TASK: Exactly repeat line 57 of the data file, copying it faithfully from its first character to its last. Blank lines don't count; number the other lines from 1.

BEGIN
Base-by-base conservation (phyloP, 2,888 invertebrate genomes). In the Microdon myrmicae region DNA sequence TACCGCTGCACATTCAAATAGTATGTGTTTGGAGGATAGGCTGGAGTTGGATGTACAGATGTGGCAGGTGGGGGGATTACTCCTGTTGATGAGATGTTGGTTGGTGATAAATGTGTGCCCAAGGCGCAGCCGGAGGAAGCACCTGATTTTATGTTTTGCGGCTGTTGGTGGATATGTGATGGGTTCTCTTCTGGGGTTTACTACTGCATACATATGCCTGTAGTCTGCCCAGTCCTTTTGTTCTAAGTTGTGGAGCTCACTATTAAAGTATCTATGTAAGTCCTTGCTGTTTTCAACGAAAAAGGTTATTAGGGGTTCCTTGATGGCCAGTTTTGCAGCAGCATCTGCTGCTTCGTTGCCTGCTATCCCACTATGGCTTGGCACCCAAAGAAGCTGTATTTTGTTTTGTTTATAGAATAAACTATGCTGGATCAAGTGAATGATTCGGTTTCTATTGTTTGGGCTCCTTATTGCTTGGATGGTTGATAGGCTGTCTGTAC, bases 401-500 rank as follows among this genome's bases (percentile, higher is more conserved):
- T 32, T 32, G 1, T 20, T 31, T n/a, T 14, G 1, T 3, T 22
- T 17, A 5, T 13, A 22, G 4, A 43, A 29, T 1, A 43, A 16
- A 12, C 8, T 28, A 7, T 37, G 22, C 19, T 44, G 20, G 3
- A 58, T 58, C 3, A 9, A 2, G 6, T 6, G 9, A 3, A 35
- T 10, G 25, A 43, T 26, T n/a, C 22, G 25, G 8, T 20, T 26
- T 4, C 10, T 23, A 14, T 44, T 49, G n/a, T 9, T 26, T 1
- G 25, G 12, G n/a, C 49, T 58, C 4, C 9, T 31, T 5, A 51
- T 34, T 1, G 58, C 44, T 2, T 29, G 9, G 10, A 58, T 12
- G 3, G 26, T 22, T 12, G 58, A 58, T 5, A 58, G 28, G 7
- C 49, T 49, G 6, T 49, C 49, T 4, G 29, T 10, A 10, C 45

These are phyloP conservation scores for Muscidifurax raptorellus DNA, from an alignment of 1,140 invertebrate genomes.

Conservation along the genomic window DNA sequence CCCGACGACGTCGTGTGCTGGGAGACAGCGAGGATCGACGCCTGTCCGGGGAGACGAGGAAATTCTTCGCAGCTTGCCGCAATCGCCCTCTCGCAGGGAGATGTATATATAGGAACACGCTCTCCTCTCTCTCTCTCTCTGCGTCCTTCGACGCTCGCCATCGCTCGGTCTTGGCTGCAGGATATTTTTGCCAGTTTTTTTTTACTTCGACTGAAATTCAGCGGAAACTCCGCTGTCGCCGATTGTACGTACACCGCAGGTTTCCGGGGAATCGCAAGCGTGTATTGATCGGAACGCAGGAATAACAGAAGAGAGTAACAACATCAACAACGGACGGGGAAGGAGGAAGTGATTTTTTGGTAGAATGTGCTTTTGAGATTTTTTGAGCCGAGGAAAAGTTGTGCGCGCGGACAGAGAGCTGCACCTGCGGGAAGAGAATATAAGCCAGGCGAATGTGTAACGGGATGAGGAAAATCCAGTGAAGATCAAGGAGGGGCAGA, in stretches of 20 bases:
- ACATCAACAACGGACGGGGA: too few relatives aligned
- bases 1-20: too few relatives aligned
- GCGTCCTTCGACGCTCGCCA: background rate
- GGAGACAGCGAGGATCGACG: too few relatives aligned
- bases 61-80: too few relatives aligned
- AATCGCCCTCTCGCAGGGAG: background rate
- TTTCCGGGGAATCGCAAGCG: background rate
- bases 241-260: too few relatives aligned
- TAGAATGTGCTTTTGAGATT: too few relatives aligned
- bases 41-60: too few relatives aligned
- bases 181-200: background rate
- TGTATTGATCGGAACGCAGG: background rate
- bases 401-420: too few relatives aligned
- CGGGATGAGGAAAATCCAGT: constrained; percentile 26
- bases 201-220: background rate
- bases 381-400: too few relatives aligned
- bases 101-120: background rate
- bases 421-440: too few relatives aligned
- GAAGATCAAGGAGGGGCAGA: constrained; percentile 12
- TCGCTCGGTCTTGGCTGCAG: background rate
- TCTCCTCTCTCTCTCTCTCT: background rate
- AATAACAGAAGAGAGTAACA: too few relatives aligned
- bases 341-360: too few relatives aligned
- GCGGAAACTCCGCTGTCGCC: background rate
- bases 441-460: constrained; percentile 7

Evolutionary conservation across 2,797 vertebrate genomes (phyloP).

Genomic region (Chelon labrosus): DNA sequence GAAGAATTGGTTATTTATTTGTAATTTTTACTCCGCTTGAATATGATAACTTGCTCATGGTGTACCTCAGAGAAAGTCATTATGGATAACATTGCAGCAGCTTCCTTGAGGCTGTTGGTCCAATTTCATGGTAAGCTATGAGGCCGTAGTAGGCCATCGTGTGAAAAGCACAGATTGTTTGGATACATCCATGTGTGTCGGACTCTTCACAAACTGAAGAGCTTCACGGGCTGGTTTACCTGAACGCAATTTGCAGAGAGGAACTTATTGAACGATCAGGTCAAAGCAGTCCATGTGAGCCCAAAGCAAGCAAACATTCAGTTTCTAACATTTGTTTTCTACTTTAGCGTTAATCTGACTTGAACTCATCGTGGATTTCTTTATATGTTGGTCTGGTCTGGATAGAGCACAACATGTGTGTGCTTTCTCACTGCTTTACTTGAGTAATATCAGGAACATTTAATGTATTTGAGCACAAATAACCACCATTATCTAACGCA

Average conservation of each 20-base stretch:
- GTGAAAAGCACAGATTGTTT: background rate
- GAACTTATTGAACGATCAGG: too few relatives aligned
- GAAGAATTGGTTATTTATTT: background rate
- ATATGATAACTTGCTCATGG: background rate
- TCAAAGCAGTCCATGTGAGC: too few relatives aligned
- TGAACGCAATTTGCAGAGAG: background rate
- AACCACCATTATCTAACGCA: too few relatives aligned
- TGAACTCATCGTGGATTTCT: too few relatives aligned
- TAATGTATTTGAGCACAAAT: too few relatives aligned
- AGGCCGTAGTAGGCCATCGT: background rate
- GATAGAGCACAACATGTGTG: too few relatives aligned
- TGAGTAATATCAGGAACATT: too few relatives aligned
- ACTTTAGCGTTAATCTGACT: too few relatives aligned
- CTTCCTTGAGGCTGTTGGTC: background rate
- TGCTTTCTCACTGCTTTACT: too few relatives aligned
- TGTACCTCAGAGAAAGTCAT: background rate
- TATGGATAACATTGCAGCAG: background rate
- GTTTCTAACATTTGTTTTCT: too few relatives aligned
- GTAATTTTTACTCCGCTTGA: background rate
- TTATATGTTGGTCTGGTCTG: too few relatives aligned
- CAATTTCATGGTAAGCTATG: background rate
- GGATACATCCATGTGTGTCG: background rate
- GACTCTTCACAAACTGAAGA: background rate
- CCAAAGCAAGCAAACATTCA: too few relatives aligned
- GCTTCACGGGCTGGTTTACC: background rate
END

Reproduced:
- TGTACCTCAGAGAAAGTCAT: background rate